Australia ripe for future work

Alison Maitland's picture

I spoke about Future Work at an excellent conference in Sydney last week organised by Women on Boards, which has driven the debate about gender balance as a business issue in Australia. With its vast distances yet congested major cities, Australia is ripe for new ways of working, but management attitudes and processes are a significant barrier.

The country lags other parts of Asia Pacific in adopting telework, according to government data: only 4-6% of Australians work in their main job from home most of the week, compared with 25% in India and 18% in China. Government strategy is to get at least 12% of employees working from home or another non-office location by 2020, with high-speed broadband-enabled telework expected to add A$8.3bn to GDP, creating the equivalent of 25,000 full-time jobs. Australia's ageing workforce means there is talk of people working into their 80s, while at the other end of the age range Gen Y Australians expect a different style of working from the past. 

The mainly female delegates at the WOB conference reflected the spectrum from self-employed professionals with complete autonomy over how they work through to employees of large companies where even simple access to conventional flexible working arrangements depends on the progressiveness of their line manager. When I asked delegates to pinpoint the biggest gaps between their existing and ideal work cultures, they cited management processes, masculine leadership styles (for which read "alpha male"), and billable hours in professional services firms.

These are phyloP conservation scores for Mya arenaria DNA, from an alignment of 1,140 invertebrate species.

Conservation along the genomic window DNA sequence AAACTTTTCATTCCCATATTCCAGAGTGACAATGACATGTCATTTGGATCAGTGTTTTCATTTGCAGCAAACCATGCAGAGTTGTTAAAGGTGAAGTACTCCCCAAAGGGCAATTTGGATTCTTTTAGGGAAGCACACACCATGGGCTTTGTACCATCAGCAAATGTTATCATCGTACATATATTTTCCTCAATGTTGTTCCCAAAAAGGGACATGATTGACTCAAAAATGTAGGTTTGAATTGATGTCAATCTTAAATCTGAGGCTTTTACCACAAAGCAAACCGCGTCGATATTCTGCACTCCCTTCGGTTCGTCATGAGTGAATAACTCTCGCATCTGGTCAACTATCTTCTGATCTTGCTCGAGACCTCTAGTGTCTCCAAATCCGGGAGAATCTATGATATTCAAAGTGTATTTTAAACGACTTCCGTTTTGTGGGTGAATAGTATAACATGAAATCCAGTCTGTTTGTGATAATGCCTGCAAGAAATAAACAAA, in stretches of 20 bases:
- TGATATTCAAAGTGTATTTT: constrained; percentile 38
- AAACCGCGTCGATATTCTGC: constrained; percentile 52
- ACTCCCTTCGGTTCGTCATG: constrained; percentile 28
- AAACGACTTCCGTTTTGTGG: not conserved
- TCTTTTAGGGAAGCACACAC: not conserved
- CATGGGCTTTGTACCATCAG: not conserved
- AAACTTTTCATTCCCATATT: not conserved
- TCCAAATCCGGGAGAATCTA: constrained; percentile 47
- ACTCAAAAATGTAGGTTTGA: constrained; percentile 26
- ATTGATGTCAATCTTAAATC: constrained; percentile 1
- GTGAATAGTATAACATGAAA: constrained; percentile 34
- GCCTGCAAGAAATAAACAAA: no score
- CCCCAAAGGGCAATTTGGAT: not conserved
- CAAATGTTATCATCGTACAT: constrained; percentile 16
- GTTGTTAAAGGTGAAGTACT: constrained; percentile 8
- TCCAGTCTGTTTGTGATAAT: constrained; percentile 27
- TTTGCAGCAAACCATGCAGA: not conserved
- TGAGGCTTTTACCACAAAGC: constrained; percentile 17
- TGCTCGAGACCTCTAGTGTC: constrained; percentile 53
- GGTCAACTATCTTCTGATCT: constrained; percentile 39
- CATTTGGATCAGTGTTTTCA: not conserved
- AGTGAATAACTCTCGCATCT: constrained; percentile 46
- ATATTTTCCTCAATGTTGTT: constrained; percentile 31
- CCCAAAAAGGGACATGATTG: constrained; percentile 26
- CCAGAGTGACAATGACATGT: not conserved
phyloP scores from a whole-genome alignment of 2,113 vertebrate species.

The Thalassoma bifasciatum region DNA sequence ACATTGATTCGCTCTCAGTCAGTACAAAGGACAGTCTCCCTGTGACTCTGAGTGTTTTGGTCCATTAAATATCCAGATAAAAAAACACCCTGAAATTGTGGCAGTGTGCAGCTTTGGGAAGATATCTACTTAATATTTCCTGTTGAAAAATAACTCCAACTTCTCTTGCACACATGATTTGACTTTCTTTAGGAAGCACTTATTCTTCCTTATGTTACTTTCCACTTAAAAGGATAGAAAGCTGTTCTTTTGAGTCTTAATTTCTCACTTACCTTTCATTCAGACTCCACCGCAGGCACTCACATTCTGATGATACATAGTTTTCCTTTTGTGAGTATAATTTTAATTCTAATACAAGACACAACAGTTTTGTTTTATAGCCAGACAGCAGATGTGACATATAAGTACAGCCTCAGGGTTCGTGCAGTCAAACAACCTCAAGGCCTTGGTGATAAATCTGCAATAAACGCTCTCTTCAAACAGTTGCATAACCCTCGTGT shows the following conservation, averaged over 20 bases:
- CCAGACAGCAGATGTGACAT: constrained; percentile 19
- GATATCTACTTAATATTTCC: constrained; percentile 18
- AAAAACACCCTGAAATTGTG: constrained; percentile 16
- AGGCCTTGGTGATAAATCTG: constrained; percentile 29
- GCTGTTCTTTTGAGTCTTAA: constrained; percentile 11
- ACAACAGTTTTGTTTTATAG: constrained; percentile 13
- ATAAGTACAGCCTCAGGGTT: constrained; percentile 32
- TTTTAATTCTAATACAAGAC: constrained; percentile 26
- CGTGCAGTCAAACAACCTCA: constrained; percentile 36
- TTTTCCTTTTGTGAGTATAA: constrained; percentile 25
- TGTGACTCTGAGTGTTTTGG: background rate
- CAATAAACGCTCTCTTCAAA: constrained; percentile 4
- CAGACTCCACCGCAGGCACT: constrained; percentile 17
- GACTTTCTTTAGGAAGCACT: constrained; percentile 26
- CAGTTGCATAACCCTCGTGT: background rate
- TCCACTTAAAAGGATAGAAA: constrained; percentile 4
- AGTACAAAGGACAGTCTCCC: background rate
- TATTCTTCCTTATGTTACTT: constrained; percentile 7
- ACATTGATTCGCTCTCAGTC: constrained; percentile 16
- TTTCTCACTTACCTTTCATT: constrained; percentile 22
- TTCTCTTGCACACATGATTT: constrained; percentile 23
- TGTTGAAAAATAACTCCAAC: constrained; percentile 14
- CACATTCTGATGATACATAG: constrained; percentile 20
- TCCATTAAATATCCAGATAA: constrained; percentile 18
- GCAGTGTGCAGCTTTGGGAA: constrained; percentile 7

Given that many of the leadership skills needed for future work play to female strengths, this is another area where women can be at the forefront of change. We discussed our TRUST principles and they came up with ways to start moving to future work in their companies - including five-minute meetings, better delegation, and setting clearer objectives and measures in order to give people greater autonomy. 

As for wider initiatives, Australia is starting to develop smart work hubs  - there is one in Melbourne and another opening in Sydney, according to the Australian Anywhere Working Research Network. Anywhere working will feature at Macquarie University's Women and Leadership conference in Sydney on 18-19 July, and National Telework Week takes place in November. 

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